employee had made, such as If you give me that assignment, you'll be
sorry, I know where you live, and I see you every day on your way to work.
(The employee lives at the opposite end of town from the supervisor.)
Also in the investigative report was a transcript (and a tape recording)
of two voice mail messages that the supervisor found intimidating -- one in
which the employee said he needed annual leave that day to go for target
practice and another one in which he said he couldn't come to work that day
because he had to go hunting. Again, the supervisor's statement showed that
he considered the employee's tone of voice to be intimidating and said that,
on the day previous to each of these phone calls, the employee had acted as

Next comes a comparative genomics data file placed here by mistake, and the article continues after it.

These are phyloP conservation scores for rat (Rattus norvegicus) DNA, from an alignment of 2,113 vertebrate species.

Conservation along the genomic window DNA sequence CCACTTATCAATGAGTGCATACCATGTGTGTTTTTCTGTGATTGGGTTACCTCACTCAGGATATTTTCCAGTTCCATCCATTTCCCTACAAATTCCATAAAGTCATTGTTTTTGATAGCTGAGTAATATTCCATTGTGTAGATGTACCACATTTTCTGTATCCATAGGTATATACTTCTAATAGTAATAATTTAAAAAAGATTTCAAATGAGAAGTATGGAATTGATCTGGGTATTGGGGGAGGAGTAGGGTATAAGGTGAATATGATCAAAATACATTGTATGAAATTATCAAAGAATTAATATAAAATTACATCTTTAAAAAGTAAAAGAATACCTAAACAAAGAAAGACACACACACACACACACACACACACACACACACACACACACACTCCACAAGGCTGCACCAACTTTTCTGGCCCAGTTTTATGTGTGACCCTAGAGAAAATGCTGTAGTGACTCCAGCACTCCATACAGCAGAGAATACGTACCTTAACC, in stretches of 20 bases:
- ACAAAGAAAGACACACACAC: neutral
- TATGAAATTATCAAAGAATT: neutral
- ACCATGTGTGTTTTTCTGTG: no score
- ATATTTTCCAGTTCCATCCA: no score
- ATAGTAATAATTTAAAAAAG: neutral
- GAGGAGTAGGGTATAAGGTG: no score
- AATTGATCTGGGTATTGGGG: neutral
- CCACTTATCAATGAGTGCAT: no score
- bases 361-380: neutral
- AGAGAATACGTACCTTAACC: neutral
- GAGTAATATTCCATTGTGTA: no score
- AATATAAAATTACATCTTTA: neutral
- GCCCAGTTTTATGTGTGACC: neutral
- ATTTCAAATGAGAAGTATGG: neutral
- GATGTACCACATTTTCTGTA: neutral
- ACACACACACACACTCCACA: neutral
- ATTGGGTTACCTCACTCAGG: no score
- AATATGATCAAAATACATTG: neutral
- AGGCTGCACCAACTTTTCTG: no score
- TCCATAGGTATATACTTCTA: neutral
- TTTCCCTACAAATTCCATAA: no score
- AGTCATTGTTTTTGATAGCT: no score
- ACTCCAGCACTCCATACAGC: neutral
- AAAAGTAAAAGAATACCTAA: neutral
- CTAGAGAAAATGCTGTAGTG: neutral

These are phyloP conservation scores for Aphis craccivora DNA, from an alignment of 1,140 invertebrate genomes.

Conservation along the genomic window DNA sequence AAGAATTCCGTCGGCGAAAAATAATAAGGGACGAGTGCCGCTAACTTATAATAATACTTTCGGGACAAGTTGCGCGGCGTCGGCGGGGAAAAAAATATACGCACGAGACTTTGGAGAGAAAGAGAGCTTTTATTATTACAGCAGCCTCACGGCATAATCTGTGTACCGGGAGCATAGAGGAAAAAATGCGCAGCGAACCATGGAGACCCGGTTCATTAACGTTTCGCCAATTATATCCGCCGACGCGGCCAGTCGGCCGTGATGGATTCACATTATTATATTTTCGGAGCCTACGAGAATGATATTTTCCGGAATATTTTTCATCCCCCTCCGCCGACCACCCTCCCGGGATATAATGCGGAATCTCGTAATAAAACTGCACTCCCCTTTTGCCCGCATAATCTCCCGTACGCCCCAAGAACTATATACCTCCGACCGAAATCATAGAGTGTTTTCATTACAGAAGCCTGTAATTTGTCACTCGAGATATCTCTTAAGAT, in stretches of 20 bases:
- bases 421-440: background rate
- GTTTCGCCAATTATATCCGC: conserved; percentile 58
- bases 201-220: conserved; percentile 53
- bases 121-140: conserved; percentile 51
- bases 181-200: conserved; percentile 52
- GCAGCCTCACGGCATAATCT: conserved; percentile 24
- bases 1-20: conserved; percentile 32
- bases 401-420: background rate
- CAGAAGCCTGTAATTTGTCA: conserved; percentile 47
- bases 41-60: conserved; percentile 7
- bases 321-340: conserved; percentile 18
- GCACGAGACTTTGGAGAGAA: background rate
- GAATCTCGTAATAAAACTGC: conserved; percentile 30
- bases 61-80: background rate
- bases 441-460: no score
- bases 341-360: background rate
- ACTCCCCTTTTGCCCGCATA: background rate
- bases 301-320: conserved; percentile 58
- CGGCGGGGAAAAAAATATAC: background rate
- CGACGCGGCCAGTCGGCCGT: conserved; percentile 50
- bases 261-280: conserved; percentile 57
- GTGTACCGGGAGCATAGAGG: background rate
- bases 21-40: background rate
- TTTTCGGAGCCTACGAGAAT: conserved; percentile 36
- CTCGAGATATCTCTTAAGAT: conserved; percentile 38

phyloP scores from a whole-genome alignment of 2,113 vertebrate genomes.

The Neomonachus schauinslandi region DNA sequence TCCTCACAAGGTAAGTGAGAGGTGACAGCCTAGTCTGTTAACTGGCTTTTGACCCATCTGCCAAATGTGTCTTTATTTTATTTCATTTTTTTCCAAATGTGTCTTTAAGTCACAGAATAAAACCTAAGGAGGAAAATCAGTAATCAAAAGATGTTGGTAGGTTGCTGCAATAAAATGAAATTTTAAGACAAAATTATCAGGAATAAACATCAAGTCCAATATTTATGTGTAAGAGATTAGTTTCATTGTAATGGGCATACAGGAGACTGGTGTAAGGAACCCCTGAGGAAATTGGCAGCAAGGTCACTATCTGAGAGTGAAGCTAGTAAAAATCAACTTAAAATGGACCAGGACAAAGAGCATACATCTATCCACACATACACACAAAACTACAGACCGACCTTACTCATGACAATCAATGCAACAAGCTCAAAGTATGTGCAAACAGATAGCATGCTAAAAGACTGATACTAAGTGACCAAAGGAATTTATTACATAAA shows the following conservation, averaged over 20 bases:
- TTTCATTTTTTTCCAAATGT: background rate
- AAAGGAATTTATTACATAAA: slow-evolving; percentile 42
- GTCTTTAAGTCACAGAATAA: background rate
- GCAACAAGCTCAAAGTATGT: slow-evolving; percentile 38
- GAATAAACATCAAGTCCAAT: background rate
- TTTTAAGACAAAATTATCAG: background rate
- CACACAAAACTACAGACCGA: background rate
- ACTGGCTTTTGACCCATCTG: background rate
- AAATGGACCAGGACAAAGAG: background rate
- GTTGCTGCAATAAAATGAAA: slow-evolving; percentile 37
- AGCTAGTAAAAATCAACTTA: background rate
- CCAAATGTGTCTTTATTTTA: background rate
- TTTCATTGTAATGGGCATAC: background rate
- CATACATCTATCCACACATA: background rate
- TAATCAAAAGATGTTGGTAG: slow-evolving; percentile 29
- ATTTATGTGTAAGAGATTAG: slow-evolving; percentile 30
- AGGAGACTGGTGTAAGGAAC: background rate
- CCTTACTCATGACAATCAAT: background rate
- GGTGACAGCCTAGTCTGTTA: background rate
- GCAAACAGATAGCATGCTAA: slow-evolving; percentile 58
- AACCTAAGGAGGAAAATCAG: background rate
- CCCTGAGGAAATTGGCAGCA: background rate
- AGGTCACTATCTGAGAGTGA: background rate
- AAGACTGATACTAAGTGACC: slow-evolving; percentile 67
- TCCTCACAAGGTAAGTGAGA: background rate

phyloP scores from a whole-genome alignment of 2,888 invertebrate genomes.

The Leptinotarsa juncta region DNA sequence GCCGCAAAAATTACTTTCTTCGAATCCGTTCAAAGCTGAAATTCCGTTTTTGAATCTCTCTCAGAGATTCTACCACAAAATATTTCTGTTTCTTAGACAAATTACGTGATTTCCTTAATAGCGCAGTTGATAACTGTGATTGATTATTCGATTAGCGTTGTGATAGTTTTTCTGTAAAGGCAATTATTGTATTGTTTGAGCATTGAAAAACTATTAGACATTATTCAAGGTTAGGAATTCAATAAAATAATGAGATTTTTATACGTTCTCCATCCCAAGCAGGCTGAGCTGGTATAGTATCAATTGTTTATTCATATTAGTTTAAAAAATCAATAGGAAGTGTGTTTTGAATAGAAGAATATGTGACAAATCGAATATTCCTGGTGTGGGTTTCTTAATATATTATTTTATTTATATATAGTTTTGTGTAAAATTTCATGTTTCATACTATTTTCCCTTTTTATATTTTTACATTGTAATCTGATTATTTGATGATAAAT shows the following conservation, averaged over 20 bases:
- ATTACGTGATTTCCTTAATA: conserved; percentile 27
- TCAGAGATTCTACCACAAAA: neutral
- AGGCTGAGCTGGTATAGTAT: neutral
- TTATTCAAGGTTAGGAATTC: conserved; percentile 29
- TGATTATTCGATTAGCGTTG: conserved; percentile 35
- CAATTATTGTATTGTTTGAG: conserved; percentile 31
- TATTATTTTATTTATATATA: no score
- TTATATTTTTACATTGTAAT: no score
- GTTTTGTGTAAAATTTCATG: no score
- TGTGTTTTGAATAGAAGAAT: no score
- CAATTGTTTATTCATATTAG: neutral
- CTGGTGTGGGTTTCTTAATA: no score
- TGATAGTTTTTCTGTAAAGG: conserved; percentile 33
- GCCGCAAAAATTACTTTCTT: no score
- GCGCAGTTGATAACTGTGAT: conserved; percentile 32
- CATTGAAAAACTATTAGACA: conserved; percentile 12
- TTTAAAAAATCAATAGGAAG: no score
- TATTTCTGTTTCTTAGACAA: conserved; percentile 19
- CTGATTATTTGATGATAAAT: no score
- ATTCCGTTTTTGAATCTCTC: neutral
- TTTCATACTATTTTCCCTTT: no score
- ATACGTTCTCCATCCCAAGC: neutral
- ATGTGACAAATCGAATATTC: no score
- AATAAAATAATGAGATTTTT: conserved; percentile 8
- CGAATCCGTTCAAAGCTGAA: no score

though he was angry about new assignments the supervisor had given him. The
supervisor said he has taken several precautions as a result of the threats.
For example, he told his children to take precautions, installed dead bolt
locks at his home, and asked the local police to do a security survey of his
home. In addition to the investigative report, the security office obtained a
police record showing a misdemeanor conviction for spousal abuse several
Participating in the phone consultation with the threat assessment
consultant was the workplace violence team, the second-line supervisor, and
the director of the office. The purpose of the consultation was to:
- Analyze the information contained in the
- Determine what additional information was
- Determine whether to interview the alleged